DeKalb seeks to raise residential trash fees

If approved, would mark first rate increase in at least 20 years
The county Sanitation Division services more than 170,000 customers. (Courtesy)

The county Sanitation Division services more than 170,000 customers. (Courtesy)

DeKalb County residents could face steeper bills for garbage and recycling pickup starting in August if commissioners approve the first rate increase in at least 20 years.

County officials have asked for a 19% residential rate increase, from $265 per year to $315, to cover a persistent shortfall between revenue and the cost of collection.

“The gist of this whole thing really is that we really need to get ourselves out of the red,” Public Works Director Richard Lemke told commissioners Thursday.

The county is seeking swift approval. Commissioners must approve the increase by July 9 if it is to be added to the tax rolls this year, leaving little time for public feedback.

The proposed fee increase comes two weeks after Chief Executive Officer Michael Thurmond asked commissioners to approve a water and sewer rate increase to pay for improvements at the Scott Candler Water Treatment Plant. Those repairs are estimated at $250 million, but Thurmond has not said how much of a rate increase he’ll seek, despite telling commissioners they would have a full plan by this week.

Stormwater fees were increased last year, and water and sewer rates were last raised in 2022. The county increased commercial sanitation fees last year.

Commissioner Ted Terry, who represents the western half of the county, said he is frustrated the proposal was only now coming to commissioners and the public.

“Folks are going to wake up in August to a tax bill and they’re going to say: ‘Oh, my sanitation went up, I have no idea why that happened or where it’s going to,’” Terry said.

Fellow commissioners Mereda Davis Johnson and Robert Patrick said they also wanted the county to make sure residents were adequately informed about the proposal.

Terry said the lack of a rate increase over the last two decades was another example of DeKalb County officials kicking the can on critical infrastructure improvements.

“At some point someone should have said we are spending more than we are taking in,” he said.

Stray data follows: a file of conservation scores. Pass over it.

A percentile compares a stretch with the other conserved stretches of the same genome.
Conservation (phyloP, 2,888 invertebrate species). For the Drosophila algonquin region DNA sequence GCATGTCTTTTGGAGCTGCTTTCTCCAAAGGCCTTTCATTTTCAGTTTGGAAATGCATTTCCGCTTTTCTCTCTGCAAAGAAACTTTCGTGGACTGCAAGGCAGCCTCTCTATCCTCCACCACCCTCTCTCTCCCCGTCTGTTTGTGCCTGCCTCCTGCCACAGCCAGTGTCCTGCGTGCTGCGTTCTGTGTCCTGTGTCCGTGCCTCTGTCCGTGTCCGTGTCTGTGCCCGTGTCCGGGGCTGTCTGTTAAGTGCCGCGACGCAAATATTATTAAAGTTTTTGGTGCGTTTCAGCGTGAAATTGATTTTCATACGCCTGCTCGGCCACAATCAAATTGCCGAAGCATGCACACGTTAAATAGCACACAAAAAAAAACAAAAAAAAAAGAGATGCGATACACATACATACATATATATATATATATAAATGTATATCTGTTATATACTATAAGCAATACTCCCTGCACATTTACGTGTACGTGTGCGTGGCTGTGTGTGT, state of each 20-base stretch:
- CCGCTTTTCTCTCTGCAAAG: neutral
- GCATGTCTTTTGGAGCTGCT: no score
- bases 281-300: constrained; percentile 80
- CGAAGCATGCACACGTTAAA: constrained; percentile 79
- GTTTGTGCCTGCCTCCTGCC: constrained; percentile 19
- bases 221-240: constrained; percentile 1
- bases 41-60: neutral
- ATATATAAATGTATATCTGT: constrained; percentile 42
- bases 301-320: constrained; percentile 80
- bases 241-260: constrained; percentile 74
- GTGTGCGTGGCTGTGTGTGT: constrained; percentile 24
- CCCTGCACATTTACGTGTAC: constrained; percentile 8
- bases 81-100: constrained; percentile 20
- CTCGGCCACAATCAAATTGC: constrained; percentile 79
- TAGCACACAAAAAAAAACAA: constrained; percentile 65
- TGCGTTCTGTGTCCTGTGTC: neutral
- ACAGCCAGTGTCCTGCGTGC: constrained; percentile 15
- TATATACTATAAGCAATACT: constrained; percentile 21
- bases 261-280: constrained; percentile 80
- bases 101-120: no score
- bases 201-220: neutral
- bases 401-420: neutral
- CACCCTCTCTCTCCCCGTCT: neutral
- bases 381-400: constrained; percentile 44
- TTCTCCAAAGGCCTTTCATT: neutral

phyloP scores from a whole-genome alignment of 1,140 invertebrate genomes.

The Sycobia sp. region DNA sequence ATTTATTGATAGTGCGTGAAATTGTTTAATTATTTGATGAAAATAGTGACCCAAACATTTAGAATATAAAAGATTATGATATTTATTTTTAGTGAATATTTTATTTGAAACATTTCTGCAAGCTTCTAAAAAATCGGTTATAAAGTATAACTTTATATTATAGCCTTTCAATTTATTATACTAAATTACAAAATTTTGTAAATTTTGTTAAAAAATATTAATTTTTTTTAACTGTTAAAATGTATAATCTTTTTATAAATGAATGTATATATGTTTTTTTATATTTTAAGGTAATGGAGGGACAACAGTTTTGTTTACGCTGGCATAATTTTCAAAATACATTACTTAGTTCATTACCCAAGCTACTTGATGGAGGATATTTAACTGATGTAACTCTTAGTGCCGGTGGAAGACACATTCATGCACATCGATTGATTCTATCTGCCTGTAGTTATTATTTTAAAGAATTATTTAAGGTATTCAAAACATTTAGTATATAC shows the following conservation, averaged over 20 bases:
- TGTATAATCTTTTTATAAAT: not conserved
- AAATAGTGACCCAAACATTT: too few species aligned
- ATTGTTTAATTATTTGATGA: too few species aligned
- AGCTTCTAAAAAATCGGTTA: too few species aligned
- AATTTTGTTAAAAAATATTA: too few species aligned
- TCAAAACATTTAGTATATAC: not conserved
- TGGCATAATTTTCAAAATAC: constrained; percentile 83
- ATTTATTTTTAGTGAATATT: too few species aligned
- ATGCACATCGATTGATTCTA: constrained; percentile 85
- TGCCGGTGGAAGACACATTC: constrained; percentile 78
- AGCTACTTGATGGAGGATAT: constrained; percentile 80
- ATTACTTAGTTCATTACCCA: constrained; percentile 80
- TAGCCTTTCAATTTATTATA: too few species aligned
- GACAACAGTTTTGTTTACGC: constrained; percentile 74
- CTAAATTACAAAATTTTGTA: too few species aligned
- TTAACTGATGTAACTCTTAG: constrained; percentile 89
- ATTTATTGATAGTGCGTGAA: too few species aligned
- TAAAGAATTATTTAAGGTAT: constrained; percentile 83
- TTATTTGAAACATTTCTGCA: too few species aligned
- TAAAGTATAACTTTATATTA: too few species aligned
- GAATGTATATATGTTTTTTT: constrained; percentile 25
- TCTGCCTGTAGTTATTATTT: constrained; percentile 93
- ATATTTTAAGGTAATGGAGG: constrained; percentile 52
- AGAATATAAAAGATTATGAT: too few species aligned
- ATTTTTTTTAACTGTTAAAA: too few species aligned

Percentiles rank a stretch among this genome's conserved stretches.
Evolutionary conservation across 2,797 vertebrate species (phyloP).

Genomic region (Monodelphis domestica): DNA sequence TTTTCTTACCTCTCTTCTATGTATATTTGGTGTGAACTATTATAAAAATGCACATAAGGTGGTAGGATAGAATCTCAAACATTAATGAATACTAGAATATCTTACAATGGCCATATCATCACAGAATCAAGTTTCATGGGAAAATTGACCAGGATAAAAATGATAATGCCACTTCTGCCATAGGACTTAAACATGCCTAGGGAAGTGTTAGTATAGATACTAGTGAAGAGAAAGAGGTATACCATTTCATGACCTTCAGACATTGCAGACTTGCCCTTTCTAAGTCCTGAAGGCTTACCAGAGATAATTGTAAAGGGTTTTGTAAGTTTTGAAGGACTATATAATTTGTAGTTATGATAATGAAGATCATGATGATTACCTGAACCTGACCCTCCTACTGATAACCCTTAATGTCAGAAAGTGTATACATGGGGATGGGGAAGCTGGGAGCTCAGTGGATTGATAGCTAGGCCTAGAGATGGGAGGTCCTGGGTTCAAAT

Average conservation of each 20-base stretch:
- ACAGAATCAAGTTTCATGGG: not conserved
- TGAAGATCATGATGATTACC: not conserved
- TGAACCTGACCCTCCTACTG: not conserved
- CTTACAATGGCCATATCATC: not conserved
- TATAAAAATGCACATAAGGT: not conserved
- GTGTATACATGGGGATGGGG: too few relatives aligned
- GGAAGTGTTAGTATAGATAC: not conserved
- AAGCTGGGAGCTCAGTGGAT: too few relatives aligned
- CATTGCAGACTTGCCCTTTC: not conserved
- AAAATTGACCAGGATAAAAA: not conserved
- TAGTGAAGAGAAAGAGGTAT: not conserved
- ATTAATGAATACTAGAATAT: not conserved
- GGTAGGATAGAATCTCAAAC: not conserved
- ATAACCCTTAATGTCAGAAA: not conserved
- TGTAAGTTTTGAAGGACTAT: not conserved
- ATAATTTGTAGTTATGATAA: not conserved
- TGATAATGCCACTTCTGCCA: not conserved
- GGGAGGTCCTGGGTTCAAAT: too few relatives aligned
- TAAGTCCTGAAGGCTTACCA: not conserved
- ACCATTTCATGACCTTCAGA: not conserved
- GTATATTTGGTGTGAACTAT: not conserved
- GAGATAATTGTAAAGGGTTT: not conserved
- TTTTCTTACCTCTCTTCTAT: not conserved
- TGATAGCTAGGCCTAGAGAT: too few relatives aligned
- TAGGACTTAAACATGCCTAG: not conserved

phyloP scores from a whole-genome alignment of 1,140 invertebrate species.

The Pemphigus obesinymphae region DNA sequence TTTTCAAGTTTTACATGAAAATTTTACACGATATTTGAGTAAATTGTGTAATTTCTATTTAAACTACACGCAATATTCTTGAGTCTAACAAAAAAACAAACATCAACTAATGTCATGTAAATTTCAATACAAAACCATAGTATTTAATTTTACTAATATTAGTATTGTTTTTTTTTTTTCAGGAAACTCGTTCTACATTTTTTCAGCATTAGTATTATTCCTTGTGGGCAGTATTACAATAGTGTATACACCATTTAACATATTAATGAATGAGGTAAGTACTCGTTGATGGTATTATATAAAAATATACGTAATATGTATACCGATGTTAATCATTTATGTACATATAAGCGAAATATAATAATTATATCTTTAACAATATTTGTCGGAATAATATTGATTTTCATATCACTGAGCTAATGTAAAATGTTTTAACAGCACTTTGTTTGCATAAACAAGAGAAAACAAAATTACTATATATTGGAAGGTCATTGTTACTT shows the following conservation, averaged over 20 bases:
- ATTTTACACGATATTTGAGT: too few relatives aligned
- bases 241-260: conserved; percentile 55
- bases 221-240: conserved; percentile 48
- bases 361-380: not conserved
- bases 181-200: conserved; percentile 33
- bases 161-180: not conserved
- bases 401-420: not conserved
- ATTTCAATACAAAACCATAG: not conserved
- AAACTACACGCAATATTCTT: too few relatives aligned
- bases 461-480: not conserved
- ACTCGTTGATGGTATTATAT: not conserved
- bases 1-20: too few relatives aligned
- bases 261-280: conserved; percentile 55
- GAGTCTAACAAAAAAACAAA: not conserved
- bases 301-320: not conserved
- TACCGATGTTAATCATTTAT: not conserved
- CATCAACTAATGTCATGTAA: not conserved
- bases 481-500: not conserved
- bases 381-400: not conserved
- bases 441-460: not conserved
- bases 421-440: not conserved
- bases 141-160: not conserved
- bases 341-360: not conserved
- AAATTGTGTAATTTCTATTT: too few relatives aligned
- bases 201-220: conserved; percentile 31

Chief Operating Officer Zach Williams said ideally, there should have been incremental rate increases starting at least as early as 2013. But the county met with resistance when it proposed an increase back then.

Instead of increasing fees or reducing services, the county found cost savings by combining recycling and yard waste collection to a single day. They also switched to trucks using compressed natural gas instead of diesel fuel.

The county cut costs in 2015 by dropping from twice-weekly to weekly curbside pickup.

Inflation has significantly increased costs from 20 years ago. Diesel has more than doubled, and the trucks are nearly twice as expensive. The county paid drivers $12 per hour in 2004 and now pay $20 or more. The county has also lost some revenue sources: Recycling used to earn money but now DeKalb has to pay a company to take it.

DeKalb County revised garbage collection days in observance of New Year’s Day. AJC file photo

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DeKalb County’s fees are among the lowest in the Atlanta metro and would still be even if the rate increase is approved. At $530 per year, Atlanta’s rates are the highest. The city collects yard waste half as often as DeKalb but offers once-monthly bulk pickup, which the county offers only by request.

DeKalb is proposing increasing fees by $50 for every trash roll cart. Recycling is included in the fees but residents must opt-in, and a second bin will cost $25 extra.

Terry said he’d like to see the county explore ways of increasing revenue that could also reduce what ends up in the landfill, like compost collection. He also pushed the department to explore solar power as another way of generating income.

“If we’re asking for higher rates, there should be a very clear delineation of what kind of services folks are going to be getting for the new rate structure,” Terry said.

The county has struggled to provide consistent service in recent years. Staffing has been particularly challenging since the start of the pandemic, when sanitation crews getting COVID or being exposed at greater rates than other employees.

The Atlanta Journal-Constitution reported how crews were mixing trash and recycling last fall, an error county officials initially said was a one-off fluke. But Thurmond has since acknowledged the county made a “battlefield decision,” to mix garbage and recycling because of staffing issues.

“A policy decision was made,” he said. “First thing you do is get (garbage) off the curb. Recycling dropped in priority.”

After the AJC’s reporting, the county changed its process and went back to separate trash and recycling collection, a change that tripled recycling collection.